Saturday, July 24, 2010

WHAT Was I Thinking?

I'm taking a little break from the Lewis and Clark circuit and spending some time on the east side of Glacier National Park. The main reason I'm here is that I've always wanted to hike up to Grinnell Glacier. It's normally an 11-mile round trip hike with a 1600-foot elevation gain.

However, you can cut several miles off that length by taking 2 boat rides across 2 lakes. The boats leave from Many Glacier Hotel. This is a shot of us getting on the 2nd boat at Lake Josephine.


Once you get off the second boat (the arrow is pointing to the dock), you hike around the end of the lake, over the little bridge, and then start climbing. (And climbing, and climbing...)


Our goal is behind that first mountain, somewhere near the red arrow.


The scenery was probably the prettiest I've ever seen, and wildflowers of all kinds were everywhere.


This is my favorite - called Beargrass.


And why is it called Beargrass? Meriwether Lewis collected a specimen in 1806 and called it beargrass, but no one knows why. Deer, elk, and bighorn sheep savor the flowers, but bears don't. (See - I managed to get in a Lewis and Clark reference!)


At one point on the trail, you have to walk through a waterfall.


This cute little hoary marmot was working the waterfall, posing perfectly above Grinnell Lake.


Then, he came over and sat down beside me. Whoa! Look at those teeth!

Funny, I didn't see him on the way down. I guess he knows nobody has any food left then...


The trail went on and on and on, and I started wondering "What was I thinking?" Near the top, a lot of the trail was covered by snow.


Here the trail had to be marked with little red flags.


But finally, I made it! It was difficult to tell exactly where the glacier was. It appeared to be under a frozen lake and may be easier to see later in the season.


Anyway, I got there, was happy, and it was all downhill from here. This shows the whole glacier, 5 pictures put together. If you want to see it, you better hurry up. All the glaciers in the park are expected to be gone by 2030, only 20 years from now.

16 comments:

Gypsy said...

Thank you for the beautiful photos and commentary. It is a spectacular place.

Chuck and Anneke's RV travels said...

Great pictures. Looks like a great hike, but I doubt I can get Anneke up the trail after she broke her ankle in a trail in Big Bend :(

Jim said...

Way to go Diana, in a place full of great hikes, you picked one of the best; and one of the most challenging.

Wil said...

I've climbed more than a few glaciers in my life. But none in short sleeves and sneakers. :)

Looks like you had a lot of fun.

Dixxe said...

Spectacular post Diana...I know it was tough but YOU did it and THE photos are AWESOME well worth the effort..love your little friend he seems very used to people---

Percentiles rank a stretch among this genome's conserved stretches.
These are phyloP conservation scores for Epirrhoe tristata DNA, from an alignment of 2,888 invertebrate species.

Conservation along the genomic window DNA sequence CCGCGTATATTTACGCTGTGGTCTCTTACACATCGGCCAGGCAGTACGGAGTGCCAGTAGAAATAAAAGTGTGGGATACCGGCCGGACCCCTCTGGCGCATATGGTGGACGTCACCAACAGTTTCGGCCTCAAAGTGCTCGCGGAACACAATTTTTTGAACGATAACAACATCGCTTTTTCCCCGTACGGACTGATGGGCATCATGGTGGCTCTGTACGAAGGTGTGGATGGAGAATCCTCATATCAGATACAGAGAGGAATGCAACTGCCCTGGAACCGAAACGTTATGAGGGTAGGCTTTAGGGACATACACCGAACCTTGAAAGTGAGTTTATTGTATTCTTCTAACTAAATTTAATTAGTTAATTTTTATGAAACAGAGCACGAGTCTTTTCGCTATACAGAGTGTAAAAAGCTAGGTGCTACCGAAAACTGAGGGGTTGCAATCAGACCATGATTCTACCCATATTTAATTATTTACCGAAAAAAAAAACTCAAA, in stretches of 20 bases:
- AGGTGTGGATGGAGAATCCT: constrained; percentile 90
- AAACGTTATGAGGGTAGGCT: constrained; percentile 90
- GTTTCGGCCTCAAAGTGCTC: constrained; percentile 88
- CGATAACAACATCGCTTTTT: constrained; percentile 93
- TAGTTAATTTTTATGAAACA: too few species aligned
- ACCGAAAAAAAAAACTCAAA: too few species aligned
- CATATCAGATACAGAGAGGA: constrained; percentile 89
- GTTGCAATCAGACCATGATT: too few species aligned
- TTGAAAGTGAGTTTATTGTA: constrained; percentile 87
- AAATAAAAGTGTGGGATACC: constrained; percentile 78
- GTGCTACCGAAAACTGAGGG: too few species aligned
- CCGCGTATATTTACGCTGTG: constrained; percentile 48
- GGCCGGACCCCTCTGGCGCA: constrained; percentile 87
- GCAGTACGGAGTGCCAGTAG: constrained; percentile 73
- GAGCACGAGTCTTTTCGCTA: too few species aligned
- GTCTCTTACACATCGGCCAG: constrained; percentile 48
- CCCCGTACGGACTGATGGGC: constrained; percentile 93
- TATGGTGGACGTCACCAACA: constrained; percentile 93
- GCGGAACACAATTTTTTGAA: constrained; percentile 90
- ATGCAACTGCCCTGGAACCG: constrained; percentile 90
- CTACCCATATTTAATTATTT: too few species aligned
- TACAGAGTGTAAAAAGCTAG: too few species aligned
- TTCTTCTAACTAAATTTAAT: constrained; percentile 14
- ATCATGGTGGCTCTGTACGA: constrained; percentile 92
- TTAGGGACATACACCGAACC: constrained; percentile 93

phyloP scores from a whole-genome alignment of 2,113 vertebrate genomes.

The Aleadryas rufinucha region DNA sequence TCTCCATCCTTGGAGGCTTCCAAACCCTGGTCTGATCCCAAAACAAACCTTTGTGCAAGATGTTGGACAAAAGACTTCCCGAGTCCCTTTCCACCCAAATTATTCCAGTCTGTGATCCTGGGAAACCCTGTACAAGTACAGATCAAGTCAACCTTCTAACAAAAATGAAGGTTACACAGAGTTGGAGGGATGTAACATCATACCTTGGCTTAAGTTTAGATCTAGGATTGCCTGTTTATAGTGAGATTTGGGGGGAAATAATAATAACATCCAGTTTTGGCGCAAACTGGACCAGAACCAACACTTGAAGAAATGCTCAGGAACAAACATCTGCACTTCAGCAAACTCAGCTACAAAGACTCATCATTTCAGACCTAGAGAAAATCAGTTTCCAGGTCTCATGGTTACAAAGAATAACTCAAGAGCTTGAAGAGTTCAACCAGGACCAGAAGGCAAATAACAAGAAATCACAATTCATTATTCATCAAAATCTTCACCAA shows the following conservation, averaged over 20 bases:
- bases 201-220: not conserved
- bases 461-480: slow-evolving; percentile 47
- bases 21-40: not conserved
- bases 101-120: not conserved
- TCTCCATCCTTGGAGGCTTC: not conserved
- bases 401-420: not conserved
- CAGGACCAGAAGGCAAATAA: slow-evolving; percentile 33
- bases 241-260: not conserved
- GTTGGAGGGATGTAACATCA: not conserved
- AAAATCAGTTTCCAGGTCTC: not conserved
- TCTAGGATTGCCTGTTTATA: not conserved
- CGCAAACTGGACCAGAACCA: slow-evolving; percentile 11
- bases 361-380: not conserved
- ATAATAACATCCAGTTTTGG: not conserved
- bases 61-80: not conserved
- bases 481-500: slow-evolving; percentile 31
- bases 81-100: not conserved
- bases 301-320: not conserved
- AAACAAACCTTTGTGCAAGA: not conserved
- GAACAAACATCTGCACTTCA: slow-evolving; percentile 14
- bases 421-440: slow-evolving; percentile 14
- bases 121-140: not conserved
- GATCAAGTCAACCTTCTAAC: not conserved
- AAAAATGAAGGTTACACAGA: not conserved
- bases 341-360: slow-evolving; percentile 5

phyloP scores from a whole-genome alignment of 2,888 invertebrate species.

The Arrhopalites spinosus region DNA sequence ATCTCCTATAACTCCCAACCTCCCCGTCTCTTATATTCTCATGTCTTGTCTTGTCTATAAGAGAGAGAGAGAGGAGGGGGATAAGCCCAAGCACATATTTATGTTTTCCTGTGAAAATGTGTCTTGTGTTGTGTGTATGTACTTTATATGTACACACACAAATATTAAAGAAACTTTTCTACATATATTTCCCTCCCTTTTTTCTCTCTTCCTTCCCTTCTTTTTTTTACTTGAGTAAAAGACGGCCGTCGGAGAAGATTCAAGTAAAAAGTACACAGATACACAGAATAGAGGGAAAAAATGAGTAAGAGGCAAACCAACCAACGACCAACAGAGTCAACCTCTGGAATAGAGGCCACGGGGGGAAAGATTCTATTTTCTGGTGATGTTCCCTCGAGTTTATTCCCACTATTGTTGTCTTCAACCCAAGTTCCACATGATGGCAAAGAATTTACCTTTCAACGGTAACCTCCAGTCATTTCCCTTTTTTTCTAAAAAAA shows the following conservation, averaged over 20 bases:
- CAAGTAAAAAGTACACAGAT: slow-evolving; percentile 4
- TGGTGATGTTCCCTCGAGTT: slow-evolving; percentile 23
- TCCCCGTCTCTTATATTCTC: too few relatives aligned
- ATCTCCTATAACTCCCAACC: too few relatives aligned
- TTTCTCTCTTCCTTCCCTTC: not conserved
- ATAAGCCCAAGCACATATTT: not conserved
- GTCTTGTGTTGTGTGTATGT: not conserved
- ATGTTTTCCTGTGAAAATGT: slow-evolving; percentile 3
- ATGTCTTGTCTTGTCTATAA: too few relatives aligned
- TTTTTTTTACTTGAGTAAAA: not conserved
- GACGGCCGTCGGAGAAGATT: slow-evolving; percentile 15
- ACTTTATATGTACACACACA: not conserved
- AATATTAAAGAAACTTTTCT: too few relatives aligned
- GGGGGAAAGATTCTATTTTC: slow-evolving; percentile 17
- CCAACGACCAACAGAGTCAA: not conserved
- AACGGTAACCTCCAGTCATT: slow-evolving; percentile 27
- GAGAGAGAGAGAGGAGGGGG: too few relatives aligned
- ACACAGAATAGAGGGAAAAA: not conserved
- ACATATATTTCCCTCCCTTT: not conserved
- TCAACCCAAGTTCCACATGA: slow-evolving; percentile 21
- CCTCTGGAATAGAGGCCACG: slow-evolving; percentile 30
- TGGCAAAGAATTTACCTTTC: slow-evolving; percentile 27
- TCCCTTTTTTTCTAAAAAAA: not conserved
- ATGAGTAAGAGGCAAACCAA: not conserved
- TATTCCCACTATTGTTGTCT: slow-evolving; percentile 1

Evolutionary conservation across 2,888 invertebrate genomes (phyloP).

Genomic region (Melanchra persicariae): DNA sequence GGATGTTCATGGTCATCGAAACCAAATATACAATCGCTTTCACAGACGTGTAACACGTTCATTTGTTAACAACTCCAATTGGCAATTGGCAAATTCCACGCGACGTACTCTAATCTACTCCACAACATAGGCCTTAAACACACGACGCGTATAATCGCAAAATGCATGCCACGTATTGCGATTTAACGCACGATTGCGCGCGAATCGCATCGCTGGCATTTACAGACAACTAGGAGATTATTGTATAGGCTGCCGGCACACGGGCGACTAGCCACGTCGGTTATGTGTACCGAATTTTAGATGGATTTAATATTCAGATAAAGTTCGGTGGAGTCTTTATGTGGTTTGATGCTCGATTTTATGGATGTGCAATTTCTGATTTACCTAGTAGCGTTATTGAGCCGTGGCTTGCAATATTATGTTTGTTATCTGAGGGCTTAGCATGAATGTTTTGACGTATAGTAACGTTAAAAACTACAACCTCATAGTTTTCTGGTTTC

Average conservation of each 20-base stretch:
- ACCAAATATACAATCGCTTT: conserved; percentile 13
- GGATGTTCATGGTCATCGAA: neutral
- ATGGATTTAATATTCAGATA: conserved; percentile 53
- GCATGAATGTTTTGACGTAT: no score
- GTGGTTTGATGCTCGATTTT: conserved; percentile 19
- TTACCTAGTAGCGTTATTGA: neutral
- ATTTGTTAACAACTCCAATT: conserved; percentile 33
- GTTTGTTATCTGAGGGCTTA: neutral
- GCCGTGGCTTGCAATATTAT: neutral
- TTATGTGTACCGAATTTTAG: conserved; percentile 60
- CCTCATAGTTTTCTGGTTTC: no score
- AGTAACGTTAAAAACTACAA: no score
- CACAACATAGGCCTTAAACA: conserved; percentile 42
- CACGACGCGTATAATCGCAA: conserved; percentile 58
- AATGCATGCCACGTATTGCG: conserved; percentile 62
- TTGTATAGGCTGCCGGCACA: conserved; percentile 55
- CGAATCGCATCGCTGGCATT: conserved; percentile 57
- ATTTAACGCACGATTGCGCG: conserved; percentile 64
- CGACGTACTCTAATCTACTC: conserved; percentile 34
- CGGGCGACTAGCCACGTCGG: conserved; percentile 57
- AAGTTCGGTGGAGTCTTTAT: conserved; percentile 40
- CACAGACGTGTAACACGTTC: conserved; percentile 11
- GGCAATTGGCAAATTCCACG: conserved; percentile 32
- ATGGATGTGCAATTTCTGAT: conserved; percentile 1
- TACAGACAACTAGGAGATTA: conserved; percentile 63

Thanks for talking that hike for all of us in case we dont make it there by 2030..OMG that sounds so far away but only 20yrs my oh my.

Margie M. said...

Loved the hike and the photos today. Awesome! Looks like you captured the beauty of the area perfectly.

Bob Parker And Donna Huffer said...

WOW Great hike and photos.
Thanks
Bob & Donna

Levonne said...

Great photos especially of that marmot. Well and of the beautiful scenery too. Thanks for taking us along. Definitely worth the detour.

www.travelwithkevinandruth.com said...

That is our kind of hike! Can't wait to make it out that way. Beautiful scenery, thanks for taking us on the hike with you.

Kevin and Ruth
www.travelwithkevinandruth.com

Anonymous said...

As always great pictures and what a hike, thanks
Dan (Bubbadan)

Barbara and Ron said...

Fantastic! So you're saying August would be easier? Although 7 miles or so at that altitude would never be easy. Just gorgeous, gorgeous pictures! I'll put it on my list. I'm so glad I have you to check these things out for me.

onthemove said...

What fantastic photos!!!
Now that is a HIKE!!

Lynn said...

That is so sad about the glaciers being gone in 20 years, the poor earth is just falling apart. Beautiful pictures though and how great to get the one of the furry critter sitting right next to you, what a wonderful adventure you had!

Diana said...

August WOULD be easier, because you wouldn't have to trudge through the show, and it also might be easier to see the glacier.

On Da Road said...

Beautiful shots! Love the marmot.

Tonya @ Live the Adventure said...

Wow! What an amazing, beautiful hike! I loved your pictures and the hoary marmot was the cutest little thing!

Thanks for linking up to my National Park post! I enjoyed following along on your hike. :)